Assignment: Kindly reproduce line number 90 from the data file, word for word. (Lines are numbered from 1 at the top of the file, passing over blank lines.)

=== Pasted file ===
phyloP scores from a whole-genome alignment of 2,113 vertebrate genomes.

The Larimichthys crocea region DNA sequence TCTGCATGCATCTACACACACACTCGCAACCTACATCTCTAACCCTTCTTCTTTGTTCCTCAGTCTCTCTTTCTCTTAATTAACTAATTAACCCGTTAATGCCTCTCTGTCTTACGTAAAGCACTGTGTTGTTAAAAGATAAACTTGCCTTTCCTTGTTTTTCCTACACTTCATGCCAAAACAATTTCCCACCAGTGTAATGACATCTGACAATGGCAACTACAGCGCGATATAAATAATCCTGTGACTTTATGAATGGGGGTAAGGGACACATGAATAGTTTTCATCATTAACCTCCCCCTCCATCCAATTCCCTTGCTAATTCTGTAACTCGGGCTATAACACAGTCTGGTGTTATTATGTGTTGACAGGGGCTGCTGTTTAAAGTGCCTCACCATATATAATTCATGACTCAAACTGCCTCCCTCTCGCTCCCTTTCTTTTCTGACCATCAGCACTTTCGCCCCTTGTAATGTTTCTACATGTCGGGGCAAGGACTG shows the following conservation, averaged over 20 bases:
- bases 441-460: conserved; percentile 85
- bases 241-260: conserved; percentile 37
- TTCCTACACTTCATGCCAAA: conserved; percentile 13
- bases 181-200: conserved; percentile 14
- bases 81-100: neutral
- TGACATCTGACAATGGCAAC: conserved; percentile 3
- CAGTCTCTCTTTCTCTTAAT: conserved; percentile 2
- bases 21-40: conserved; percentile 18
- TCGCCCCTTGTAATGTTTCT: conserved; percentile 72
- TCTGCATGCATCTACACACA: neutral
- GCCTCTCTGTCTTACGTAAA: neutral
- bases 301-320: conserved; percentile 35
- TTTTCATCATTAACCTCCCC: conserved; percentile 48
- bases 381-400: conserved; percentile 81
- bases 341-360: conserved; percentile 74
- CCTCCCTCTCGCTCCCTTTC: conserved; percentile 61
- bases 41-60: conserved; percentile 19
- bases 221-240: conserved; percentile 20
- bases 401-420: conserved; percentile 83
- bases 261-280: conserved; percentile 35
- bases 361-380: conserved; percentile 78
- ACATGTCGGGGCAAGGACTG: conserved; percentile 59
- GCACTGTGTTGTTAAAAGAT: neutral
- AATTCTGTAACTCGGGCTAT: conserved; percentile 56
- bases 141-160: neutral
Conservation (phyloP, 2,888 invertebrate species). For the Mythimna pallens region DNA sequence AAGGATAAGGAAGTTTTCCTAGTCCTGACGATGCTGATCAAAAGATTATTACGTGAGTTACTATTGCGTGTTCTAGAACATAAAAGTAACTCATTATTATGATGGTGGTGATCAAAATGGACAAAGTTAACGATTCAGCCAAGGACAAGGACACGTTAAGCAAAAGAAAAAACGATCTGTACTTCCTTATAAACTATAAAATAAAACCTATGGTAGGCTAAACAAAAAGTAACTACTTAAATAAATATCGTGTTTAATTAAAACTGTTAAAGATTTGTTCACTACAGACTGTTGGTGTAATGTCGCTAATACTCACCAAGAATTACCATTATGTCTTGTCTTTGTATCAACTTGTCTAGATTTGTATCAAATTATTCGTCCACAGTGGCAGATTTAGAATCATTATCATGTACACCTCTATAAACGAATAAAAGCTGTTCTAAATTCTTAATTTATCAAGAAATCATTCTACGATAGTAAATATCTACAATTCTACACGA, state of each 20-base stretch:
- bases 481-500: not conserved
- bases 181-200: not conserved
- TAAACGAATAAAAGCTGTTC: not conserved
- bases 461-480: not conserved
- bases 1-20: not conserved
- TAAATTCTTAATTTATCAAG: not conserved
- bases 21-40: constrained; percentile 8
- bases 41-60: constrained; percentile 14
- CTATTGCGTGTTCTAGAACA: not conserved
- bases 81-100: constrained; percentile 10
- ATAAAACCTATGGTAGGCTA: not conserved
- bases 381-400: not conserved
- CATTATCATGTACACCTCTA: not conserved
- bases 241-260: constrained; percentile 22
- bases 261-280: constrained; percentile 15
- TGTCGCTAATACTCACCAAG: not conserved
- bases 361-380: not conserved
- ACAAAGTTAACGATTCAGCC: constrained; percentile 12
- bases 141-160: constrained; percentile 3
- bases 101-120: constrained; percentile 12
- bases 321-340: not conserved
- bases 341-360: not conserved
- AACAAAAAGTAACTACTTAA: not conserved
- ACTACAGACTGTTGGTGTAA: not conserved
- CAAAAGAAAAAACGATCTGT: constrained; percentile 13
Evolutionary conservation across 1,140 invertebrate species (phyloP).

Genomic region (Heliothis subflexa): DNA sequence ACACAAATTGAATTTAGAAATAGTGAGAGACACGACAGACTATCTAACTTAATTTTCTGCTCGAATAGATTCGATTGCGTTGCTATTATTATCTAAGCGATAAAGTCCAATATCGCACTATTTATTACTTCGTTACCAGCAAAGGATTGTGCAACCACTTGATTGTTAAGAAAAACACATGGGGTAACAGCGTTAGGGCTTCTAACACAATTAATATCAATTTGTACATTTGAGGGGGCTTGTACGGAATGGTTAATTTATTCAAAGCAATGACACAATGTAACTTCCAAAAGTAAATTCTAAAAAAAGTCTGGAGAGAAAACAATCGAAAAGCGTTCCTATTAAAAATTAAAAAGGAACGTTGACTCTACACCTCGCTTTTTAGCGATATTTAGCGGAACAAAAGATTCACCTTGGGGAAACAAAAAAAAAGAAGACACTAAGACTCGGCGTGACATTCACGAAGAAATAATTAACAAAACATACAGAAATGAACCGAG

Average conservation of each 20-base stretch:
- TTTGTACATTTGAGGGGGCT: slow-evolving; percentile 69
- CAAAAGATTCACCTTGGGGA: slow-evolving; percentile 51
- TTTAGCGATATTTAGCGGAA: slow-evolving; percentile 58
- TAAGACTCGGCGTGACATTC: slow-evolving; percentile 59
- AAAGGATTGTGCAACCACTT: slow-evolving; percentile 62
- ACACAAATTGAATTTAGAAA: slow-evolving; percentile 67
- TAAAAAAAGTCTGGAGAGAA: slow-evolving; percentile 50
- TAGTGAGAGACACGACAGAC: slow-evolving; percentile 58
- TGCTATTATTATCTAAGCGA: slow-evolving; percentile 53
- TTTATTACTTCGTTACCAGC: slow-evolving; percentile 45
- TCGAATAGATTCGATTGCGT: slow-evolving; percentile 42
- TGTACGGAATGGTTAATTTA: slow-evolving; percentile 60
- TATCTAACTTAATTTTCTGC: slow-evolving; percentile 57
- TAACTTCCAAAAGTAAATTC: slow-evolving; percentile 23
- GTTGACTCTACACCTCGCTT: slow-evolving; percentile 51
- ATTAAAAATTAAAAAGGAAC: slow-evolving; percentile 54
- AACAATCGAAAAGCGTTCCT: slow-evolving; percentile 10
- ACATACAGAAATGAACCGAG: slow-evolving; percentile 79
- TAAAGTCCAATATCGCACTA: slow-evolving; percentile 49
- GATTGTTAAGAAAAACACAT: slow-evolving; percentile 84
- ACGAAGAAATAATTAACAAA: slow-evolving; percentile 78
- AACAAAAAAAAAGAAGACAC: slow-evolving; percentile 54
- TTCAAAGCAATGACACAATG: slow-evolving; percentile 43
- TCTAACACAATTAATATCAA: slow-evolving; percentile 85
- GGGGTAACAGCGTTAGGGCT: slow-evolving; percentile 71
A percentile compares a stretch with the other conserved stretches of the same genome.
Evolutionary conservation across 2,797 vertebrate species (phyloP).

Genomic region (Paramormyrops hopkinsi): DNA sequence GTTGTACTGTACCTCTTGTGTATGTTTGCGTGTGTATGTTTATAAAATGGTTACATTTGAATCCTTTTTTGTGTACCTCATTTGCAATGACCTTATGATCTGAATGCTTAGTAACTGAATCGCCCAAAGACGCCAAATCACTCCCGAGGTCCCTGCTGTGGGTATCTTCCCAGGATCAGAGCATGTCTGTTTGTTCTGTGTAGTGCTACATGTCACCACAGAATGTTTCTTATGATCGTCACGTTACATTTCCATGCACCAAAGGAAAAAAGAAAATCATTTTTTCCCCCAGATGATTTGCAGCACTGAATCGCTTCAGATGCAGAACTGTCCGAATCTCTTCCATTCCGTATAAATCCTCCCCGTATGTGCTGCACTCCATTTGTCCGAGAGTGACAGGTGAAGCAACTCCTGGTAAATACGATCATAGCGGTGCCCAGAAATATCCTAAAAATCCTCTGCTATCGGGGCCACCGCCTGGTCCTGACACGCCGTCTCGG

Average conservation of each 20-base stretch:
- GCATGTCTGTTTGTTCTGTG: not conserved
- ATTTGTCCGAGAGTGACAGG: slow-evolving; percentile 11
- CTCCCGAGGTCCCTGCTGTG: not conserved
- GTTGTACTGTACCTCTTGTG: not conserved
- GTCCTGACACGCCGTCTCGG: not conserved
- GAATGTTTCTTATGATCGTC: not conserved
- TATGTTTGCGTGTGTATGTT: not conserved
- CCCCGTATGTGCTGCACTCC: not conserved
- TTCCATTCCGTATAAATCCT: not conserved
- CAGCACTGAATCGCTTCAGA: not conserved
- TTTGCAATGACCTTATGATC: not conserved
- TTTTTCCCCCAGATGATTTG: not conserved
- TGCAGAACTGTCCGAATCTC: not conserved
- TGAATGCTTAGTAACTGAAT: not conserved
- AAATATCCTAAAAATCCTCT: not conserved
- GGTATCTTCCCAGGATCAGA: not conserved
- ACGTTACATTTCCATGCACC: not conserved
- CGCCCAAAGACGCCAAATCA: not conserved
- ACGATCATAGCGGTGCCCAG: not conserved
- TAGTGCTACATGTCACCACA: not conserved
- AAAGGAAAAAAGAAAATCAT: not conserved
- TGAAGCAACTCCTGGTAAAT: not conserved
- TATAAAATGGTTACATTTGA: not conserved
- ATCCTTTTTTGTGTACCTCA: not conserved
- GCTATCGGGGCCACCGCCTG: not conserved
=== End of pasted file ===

- GTCCTGACACGCCGTCTCGG: not conserved